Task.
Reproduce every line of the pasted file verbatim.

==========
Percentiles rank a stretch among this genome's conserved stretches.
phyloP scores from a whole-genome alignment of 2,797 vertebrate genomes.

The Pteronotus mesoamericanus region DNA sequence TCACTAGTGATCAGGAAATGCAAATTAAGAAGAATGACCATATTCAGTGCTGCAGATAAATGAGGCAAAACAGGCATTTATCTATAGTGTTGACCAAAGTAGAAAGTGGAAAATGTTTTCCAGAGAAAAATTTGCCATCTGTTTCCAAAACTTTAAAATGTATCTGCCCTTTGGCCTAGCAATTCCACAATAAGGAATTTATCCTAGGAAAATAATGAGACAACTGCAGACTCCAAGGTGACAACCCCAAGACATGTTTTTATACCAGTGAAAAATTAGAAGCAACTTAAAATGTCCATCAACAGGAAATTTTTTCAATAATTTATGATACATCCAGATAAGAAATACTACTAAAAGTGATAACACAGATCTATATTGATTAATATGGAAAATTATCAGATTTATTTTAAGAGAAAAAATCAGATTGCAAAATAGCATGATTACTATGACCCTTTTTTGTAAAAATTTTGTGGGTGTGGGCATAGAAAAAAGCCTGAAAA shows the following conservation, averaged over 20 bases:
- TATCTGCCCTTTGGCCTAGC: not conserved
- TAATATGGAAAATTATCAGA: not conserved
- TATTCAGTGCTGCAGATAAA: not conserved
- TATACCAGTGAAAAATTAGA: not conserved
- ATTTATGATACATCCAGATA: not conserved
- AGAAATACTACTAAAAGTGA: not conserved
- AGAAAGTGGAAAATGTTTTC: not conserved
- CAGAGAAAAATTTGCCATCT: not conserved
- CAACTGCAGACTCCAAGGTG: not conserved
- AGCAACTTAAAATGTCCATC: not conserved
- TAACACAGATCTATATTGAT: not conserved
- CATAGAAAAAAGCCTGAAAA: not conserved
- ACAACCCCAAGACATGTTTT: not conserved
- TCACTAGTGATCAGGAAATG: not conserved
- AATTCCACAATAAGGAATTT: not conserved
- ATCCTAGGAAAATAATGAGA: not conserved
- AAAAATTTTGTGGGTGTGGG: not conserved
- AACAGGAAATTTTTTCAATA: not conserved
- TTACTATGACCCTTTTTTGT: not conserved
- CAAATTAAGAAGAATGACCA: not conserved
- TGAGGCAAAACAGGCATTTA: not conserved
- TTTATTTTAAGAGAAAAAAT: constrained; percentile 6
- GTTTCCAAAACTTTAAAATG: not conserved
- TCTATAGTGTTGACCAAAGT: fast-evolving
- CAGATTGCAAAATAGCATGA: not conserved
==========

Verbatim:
Percentiles rank a stretch among this genome's conserved stretches.
phyloP scores from a whole-genome alignment of 2,797 vertebrate genomes.

The Pteronotus mesoamericanus region DNA sequence TCACTAGTGATCAGGAAATGCAAATTAAGAAGAATGACCATATTCAGTGCTGCAGATAAATGAGGCAAAACAGGCATTTATCTATAGTGTTGACCAAAGTAGAAAGTGGAAAATGTTTTCCAGAGAAAAATTTGCCATCTGTTTCCAAAACTTTAAAATGTATCTGCCCTTTGGCCTAGCAATTCCACAATAAGGAATTTATCCTAGGAAAATAATGAGACAACTGCAGACTCCAAGGTGACAACCCCAAGACATGTTTTTATACCAGTGAAAAATTAGAAGCAACTTAAAATGTCCATCAACAGGAAATTTTTTCAATAATTTATGATACATCCAGATAAGAAATACTACTAAAAGTGATAACACAGATCTATATTGATTAATATGGAAAATTATCAGATTTATTTTAAGAGAAAAAATCAGATTGCAAAATAGCATGATTACTATGACCCTTTTTTGTAAAAATTTTGTGGGTGTGGGCATAGAAAAAAGCCTGAAAA shows the following conservation, averaged over 20 bases:
- TATCTGCCCTTTGGCCTAGC: not conserved
- TAATATGGAAAATTATCAGA: not conserved
- TATTCAGTGCTGCAGATAAA: not conserved
- TATACCAGTGAAAAATTAGA: not conserved
- ATTTATGATACATCCAGATA: not conserved
- AGAAATACTACTAAAAGTGA: not conserved
- AGAAAGTGGAAAATGTTTTC: not conserved
- CAGAGAAAAATTTGCCATCT: not conserved
- CAACTGCAGACTCCAAGGTG: not conserved
- AGCAACTTAAAATGTCCATC: not conserved
- TAACACAGATCTATATTGAT: not conserved
- CATAGAAAAAAGCCTGAAAA: not conserved
- ACAACCCCAAGACATGTTTT: not conserved
- TCACTAGTGATCAGGAAATG: not conserved
- AATTCCACAATAAGGAATTT: not conserved
- ATCCTAGGAAAATAATGAGA: not conserved
- AAAAATTTTGTGGGTGTGGG: not conserved
- AACAGGAAATTTTTTCAATA: not conserved
- TTACTATGACCCTTTTTTGT: not conserved
- CAAATTAAGAAGAATGACCA: not conserved
- TGAGGCAAAACAGGCATTTA: not conserved
- TTTATTTTAAGAGAAAAAAT: constrained; percentile 6
- GTTTCCAAAACTTTAAAATG: not conserved
- TCTATAGTGTTGACCAAAGT: fast-evolving
- CAGATTGCAAAATAGCATGA: not conserved